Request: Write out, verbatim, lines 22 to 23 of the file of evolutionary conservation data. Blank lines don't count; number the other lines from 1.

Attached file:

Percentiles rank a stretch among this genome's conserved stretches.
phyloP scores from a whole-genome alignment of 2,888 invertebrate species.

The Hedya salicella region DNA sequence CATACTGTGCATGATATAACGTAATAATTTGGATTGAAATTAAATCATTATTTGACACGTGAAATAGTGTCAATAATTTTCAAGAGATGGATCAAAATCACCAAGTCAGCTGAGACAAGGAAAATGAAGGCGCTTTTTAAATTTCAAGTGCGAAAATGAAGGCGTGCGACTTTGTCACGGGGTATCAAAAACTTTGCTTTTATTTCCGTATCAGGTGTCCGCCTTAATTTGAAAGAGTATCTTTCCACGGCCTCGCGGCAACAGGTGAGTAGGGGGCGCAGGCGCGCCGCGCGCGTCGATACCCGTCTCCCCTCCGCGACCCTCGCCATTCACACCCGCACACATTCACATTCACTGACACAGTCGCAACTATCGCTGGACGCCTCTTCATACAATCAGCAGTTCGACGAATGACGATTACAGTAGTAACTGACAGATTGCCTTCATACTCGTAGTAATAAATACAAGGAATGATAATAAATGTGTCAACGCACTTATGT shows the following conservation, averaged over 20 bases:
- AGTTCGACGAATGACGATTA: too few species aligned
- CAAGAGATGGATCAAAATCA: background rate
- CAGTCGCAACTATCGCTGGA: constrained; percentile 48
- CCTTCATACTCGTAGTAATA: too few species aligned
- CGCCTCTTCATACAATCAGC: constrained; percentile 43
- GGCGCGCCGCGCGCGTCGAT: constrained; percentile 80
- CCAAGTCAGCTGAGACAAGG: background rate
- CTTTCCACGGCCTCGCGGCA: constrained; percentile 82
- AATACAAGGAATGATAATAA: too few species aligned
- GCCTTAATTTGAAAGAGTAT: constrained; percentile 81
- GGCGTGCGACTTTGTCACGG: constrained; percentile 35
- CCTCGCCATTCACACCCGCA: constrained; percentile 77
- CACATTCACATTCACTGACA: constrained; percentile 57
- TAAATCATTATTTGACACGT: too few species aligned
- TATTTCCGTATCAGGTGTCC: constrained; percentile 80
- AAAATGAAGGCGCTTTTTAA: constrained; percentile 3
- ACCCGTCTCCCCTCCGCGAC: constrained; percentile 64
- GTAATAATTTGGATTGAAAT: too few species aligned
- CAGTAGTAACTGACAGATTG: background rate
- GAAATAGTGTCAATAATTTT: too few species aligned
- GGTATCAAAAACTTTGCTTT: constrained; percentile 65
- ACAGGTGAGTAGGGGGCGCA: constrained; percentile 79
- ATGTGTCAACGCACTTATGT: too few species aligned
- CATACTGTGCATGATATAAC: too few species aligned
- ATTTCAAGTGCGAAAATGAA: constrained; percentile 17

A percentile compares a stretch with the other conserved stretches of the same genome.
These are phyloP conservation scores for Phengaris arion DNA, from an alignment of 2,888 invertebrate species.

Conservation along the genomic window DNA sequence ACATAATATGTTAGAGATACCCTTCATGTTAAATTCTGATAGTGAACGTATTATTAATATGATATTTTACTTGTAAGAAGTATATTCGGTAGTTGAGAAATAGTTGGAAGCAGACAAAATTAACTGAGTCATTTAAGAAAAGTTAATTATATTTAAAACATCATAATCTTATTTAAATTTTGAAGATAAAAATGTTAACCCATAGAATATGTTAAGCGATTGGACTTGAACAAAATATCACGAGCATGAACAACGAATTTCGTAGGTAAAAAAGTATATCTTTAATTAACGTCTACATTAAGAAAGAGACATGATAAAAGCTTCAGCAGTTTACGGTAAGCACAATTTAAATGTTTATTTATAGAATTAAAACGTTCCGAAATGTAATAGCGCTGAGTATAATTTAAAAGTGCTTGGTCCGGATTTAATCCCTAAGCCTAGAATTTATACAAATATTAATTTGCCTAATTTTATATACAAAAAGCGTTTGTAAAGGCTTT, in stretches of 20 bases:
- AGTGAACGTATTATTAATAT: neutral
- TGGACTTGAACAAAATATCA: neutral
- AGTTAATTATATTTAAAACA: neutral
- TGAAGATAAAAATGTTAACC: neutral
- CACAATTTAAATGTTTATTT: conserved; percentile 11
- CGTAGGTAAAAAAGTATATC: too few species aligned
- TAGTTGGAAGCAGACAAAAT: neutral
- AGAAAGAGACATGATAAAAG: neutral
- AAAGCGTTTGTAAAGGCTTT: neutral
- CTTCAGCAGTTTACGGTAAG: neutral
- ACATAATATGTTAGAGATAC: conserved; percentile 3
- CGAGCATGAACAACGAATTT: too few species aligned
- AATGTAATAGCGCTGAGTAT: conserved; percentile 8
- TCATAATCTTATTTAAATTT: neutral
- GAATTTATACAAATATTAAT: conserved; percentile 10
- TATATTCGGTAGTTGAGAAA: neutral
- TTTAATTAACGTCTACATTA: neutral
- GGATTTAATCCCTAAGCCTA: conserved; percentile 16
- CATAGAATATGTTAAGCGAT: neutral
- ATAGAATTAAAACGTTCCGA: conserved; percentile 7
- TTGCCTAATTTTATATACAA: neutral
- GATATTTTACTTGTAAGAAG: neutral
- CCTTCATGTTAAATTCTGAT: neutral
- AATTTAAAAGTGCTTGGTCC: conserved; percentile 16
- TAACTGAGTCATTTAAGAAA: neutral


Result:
- CAGTAGTAACTGACAGATTG: background rate
- GAAATAGTGTCAATAATTTT: too few species aligned